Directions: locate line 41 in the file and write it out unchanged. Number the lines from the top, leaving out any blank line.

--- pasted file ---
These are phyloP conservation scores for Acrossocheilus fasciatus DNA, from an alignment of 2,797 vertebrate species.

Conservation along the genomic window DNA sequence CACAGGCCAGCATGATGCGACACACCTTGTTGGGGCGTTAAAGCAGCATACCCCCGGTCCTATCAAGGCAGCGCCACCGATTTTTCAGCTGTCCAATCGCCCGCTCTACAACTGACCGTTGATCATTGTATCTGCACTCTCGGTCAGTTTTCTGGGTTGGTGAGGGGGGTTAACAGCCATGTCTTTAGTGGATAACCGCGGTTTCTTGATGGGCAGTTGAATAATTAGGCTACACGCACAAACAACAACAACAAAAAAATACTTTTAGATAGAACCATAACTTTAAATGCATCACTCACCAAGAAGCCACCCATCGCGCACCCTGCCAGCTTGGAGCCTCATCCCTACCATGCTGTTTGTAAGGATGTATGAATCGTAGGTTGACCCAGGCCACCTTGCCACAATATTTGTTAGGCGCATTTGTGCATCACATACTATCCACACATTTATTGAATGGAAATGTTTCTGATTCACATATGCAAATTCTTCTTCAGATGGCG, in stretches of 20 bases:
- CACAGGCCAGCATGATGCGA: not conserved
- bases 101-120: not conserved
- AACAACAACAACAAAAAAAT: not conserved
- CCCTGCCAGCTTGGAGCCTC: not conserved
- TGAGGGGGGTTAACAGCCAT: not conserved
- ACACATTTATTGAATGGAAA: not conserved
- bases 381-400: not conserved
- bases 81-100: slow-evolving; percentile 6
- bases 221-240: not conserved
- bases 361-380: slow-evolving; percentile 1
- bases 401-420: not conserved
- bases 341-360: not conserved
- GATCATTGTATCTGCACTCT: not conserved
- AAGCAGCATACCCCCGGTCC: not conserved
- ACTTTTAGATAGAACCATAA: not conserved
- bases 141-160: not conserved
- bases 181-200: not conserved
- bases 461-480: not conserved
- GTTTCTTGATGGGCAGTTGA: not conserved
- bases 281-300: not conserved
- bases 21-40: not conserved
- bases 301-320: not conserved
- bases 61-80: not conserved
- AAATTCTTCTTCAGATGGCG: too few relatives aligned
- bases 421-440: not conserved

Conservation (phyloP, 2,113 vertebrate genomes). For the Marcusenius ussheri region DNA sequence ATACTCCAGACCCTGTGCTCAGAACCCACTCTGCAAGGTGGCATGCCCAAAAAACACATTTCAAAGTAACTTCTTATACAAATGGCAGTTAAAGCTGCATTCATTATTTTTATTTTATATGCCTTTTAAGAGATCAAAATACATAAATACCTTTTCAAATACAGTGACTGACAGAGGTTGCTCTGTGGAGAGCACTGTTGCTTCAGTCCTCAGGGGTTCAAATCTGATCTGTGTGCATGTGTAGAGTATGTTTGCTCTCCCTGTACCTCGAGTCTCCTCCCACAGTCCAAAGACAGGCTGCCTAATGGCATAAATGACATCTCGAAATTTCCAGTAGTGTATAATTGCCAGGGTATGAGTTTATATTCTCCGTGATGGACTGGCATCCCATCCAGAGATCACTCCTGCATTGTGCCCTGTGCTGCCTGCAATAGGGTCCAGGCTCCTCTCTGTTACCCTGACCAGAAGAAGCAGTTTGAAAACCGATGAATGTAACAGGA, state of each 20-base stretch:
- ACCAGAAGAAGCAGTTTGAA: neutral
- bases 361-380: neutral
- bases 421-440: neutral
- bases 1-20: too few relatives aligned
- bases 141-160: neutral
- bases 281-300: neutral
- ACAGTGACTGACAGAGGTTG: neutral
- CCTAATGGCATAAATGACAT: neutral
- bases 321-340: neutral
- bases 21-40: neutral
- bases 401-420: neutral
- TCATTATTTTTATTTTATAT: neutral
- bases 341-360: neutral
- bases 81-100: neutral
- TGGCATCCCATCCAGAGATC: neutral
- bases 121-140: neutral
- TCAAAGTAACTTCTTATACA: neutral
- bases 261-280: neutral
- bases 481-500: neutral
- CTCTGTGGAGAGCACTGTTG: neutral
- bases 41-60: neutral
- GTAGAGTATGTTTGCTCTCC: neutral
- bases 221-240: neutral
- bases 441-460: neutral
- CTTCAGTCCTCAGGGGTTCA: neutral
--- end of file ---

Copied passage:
- bases 341-360: neutral